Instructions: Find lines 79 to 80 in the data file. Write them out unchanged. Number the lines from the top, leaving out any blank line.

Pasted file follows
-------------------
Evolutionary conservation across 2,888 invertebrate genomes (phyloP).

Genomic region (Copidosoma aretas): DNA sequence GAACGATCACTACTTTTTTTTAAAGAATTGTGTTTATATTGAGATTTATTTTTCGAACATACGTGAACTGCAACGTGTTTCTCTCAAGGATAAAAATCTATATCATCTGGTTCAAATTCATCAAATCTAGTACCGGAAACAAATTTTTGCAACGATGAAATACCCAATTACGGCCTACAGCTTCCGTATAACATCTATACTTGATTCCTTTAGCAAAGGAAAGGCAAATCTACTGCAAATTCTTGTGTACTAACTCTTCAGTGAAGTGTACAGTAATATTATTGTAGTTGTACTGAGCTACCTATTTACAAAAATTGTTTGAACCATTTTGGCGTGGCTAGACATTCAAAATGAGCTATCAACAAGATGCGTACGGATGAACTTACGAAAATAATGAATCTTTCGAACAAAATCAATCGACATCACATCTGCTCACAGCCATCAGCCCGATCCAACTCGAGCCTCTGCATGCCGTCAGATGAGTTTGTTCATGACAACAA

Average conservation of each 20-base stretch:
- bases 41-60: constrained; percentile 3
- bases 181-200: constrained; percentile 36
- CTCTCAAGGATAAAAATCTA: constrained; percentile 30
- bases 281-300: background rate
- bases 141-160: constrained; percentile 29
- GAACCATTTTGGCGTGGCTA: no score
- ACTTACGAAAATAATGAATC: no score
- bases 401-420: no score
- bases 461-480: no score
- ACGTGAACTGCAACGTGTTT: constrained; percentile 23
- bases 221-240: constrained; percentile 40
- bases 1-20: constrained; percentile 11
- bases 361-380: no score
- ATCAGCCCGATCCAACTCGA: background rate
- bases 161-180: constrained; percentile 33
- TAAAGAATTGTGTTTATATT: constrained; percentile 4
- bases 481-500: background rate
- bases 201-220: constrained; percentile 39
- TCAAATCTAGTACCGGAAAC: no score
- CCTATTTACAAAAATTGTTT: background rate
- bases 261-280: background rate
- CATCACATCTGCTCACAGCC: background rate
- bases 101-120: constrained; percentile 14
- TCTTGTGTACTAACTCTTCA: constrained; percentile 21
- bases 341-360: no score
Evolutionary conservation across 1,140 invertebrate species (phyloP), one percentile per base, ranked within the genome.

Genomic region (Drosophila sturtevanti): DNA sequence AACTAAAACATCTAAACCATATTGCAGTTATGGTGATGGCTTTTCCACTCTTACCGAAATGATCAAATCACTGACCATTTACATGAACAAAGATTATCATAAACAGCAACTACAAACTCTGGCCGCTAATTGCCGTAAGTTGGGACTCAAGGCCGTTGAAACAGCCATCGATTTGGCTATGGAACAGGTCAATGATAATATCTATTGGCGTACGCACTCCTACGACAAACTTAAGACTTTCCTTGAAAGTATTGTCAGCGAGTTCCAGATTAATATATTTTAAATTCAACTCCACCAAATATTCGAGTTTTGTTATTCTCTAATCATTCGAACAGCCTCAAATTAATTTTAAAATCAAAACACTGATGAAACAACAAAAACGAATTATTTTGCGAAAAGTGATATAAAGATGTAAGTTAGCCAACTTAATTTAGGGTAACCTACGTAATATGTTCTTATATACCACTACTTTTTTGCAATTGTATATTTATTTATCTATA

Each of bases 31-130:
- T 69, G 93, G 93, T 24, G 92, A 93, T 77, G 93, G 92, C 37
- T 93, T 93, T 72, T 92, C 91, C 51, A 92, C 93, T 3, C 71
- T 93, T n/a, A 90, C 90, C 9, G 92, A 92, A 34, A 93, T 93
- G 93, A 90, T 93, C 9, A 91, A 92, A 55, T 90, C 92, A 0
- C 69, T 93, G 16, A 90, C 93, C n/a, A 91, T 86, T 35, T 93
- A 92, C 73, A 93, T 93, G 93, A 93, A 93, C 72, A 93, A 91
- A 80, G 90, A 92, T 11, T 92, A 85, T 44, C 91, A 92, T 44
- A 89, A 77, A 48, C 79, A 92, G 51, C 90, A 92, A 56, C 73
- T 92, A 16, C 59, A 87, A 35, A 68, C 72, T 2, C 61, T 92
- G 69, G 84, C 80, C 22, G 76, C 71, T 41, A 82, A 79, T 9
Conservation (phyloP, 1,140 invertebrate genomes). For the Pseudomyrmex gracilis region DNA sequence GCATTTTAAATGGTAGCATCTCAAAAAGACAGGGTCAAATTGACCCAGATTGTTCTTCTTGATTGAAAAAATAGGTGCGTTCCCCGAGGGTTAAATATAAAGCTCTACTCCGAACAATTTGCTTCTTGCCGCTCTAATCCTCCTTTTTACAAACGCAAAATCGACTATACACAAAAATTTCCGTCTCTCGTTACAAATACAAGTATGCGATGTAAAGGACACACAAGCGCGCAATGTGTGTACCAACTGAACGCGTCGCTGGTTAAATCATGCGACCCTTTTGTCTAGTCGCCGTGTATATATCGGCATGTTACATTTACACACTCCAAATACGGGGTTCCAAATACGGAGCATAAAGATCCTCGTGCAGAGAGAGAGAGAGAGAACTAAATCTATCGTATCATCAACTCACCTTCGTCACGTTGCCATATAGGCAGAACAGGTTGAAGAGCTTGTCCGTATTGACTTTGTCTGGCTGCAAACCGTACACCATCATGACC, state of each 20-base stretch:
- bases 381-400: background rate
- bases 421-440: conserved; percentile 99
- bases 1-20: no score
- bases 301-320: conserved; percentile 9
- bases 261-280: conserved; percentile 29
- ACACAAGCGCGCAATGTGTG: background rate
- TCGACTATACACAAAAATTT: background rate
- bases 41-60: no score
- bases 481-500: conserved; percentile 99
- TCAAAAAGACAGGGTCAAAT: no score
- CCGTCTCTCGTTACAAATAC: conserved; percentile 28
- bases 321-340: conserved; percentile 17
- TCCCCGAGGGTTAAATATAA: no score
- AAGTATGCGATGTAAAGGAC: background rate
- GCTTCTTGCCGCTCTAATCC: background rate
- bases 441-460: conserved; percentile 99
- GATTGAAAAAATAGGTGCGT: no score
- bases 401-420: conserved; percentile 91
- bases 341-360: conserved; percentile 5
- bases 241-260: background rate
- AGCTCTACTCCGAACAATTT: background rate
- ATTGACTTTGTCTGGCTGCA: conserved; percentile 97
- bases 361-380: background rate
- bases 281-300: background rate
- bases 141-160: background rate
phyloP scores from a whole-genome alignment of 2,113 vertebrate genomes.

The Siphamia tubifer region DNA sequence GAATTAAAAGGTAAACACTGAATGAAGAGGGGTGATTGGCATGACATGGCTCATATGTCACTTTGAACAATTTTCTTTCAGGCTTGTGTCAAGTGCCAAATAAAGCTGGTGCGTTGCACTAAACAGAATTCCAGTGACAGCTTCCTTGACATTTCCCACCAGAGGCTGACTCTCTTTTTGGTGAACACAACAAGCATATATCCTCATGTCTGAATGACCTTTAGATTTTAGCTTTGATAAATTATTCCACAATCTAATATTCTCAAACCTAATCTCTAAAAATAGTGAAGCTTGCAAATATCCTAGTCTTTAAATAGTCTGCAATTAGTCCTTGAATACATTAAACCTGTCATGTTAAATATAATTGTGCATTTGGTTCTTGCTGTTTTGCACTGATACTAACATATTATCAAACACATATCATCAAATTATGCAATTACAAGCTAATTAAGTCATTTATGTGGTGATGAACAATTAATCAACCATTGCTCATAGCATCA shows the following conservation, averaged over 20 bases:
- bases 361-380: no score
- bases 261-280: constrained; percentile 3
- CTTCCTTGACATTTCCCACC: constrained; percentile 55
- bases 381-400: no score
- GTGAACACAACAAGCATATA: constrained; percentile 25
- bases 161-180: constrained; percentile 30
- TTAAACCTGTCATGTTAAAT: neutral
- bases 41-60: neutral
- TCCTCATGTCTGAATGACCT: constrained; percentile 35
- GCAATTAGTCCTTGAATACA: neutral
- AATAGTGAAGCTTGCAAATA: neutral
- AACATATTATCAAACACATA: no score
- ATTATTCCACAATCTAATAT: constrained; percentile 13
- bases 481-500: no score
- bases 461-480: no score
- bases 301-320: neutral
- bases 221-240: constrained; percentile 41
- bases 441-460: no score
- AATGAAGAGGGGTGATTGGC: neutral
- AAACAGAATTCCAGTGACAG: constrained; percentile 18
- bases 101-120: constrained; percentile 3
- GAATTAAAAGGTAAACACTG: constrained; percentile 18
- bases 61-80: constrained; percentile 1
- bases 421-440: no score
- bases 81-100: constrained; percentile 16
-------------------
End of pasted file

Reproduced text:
- GCAATTAGTCCTTGAATACA: neutral
- AATAGTGAAGCTTGCAAATA: neutral